• /etc/dci-openshift-app-agent: serves as a directory to place the required configuration files for this agent. Here, you will find the presence of dcirc.sh.dist or settings.yml files and hooks folder, with the same meaning than in dci-openshift-agent, but here we can also fild a hosts.yml file, which is typically used as-is when running dci-openshift-app-agent, since the hosts file points to localhost and the agent relies on the cluster's kubeconfig file to interact with the cluster resources. You can place here a config file to define environment variables to be consumed by the agent.
  • /usr/share/dci-openshift-app-agent/: it holds the Ansible configuration and playbooks, having ansible.cfg file for the Ansible configuration, dci-openshift-app-agent.yml main playbook, group_vars folder for defining default values to variables, and plays folder containing the playbooks that are used in the agent. Then, similarly to dci-openshift-agent, there is an utilities folder to place some utils, such as an internal registry.
  • /var/lib/dci-openshift-app-agent: it provides a samples folder with examples of workloads that you can launch with this agent; for example, control_plane_example, a very simple workload based on a webserver deployment, or tnf_test_example, a set of resources that are suitable for CNF Certification using the Red Hat Best Practices Test Suite for Kubernetes.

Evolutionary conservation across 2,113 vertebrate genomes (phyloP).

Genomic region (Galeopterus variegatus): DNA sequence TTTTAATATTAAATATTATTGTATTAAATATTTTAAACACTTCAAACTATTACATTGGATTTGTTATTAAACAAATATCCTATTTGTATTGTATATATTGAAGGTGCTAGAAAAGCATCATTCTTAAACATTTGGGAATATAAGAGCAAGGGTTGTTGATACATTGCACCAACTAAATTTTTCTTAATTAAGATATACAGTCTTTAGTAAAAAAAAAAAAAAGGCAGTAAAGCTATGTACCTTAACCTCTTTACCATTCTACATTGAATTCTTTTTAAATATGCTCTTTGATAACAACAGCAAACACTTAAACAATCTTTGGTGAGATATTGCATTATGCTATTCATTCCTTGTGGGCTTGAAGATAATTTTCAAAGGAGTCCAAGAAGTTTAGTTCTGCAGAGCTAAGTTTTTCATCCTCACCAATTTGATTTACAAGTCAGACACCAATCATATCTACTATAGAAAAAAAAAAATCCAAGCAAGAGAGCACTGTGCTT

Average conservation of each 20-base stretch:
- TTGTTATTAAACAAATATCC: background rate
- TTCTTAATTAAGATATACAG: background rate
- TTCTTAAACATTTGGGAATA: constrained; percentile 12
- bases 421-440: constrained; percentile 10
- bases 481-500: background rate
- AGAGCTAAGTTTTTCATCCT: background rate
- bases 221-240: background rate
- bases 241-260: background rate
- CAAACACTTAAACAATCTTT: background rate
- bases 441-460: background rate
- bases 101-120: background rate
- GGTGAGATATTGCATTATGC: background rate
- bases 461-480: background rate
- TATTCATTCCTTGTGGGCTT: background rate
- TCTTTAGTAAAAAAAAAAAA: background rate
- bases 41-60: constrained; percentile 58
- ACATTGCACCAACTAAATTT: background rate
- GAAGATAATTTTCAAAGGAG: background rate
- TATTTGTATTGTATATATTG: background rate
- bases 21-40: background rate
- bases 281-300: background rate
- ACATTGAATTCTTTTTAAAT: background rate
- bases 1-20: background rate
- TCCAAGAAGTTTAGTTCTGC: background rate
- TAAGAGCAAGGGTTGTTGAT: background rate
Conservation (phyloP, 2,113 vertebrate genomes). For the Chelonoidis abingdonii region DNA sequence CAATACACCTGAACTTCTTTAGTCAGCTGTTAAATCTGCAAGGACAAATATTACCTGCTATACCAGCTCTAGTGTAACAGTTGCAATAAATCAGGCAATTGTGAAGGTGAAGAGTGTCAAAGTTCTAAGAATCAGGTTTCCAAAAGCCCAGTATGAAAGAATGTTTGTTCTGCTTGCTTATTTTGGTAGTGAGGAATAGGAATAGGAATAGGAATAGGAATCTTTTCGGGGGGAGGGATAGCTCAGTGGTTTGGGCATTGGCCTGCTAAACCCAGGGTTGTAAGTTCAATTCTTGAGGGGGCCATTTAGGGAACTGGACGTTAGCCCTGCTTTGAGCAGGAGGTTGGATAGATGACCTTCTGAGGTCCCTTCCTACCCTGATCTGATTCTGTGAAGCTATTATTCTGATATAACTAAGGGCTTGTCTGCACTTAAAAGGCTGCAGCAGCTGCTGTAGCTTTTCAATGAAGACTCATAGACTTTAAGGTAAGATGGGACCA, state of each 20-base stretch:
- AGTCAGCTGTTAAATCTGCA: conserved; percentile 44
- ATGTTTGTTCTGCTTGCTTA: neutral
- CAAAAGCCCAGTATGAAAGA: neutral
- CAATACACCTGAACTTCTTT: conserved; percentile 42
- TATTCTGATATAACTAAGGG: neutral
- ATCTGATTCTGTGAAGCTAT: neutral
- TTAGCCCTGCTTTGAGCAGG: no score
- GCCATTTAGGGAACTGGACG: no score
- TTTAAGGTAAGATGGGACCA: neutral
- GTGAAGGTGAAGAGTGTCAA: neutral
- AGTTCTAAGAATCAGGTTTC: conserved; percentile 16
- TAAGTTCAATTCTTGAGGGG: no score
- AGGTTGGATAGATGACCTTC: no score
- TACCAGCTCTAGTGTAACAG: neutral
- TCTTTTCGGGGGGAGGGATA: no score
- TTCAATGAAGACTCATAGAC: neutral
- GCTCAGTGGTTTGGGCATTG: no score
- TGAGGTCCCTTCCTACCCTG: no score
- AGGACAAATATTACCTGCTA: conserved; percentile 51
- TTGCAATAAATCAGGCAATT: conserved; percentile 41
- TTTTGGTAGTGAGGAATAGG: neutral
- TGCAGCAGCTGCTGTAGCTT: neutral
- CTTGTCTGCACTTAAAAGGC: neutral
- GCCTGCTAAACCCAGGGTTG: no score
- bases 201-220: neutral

The case of dci-pipeline differs from the agents as it's not an "agent" at all; it provides a set of tools to enable the deployment of pipelines to run DCI jobs. In the README, you can find a review of the files and folders you can find here. Details are below:

  • /etc/dci-pipeline: in this case, it just contains an empty pipeline.yml file to serve as a template. Typically you will create a folder in a separate repo to save your pipelines and use them from there. But also, this folder can be used to hold a config file with some interesting variables to be consumed by dci-pipeline, e.g. PIPELINES_DIR variable pointing to the location of the pipelines (extracted from here).